What Boehner likely understands – better than those who he is supposed to be leading – is that the GOP is permitting the fundamental change, long at the heart of the conservative cause, to vanish into thin air and that it is happening in the name of protecting corporate subsidies that are the very antitheses of a free market economy – another of the inviolate tenets of conservative policy.
Subsidies that provide government incentives to industry are as anti-free market as government subsidies and controls that conservatives argue have skewed the costs of health care in America and led to our current crisis.
According to American conservative scripture, a truly free market requires that players compete on level ground – not with the edge that comes from government handouts and special tax breaks, whether they be for the benefit of a corporation or an individual.
Thus, the GOP is rejecting the opportunity to accomplish a landmark, philosophical milestone by protecting a policy that is, in and of itself, a violation of that same conservative philosophy.
Is the irony of this enough to make even the most ardent conservative believer question what in the world is going on here?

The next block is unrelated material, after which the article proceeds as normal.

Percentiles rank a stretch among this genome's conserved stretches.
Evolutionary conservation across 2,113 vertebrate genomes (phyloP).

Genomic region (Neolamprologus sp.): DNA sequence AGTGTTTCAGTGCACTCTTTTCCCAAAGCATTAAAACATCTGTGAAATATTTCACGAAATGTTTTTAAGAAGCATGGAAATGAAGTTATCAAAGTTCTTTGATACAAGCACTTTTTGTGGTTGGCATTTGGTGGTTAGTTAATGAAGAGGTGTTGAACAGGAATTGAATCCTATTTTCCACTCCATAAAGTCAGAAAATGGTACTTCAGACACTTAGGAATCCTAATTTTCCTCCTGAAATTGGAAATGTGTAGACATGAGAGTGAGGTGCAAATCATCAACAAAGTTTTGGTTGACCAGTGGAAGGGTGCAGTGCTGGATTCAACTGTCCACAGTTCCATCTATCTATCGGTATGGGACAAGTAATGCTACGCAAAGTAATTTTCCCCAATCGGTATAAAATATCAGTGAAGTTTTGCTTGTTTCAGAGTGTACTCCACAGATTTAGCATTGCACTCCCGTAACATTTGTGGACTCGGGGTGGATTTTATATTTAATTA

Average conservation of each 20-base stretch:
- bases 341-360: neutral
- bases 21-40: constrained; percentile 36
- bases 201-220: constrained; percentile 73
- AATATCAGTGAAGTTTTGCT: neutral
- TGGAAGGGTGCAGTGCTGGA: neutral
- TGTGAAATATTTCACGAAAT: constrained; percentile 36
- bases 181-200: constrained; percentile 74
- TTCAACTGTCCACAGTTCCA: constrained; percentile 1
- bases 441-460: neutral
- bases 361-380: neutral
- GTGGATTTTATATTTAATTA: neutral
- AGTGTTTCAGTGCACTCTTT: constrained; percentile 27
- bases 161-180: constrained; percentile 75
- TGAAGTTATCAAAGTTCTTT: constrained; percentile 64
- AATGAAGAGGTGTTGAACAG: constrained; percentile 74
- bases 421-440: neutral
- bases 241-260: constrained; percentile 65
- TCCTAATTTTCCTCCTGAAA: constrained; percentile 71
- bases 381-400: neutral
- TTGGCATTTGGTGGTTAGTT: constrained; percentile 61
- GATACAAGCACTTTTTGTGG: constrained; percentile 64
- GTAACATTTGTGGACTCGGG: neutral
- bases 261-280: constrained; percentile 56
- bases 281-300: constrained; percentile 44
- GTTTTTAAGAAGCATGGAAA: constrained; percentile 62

It certainly should be.
Could the explanation for this odd behavior be that the Congressional Republican Caucus has decided to turn its back on what is supposed to be their most fundamental beliefs because their constituents are demanding that they do so?
According to the Christian Science Monitor, the GOP Caucus does not appear to have any interest whatsoever in listening to its base.
“Two-thirds (67 percent) approve of making more of high earners’ income subject to Social Security tax, and nearly as many approve of raising taxes on incomes of over $250,000 (66 percent), reducing military commitments overseas (65 percent) and limiting tax deductions for large corporations (62 percent),” the Pew Research Center reported last month.
Still, any kind of tax increases – whether it be a greater tax bite on the wealthy or on corporations seen as “job creators” – is off the table as far as large numbers of Republican House members are concerned. Via The Christian Science Monitor
So, the GOP rejection of the debt deal is neither based in the free market philosophy nor the fundamental belief in entitlement reform. It is also not based on meeting their obligations to their constituents.
So, what is driving their rather remarkable position?
It must be jobs and the economy.
Surely, the Republicans in Congress are convinced that removing tax subsidies to the oil industry and cleaning up the tax code to get rid of corporate welfare that is no longer of any discernable value to the nation will make what is already a very bad jobs situation even worse.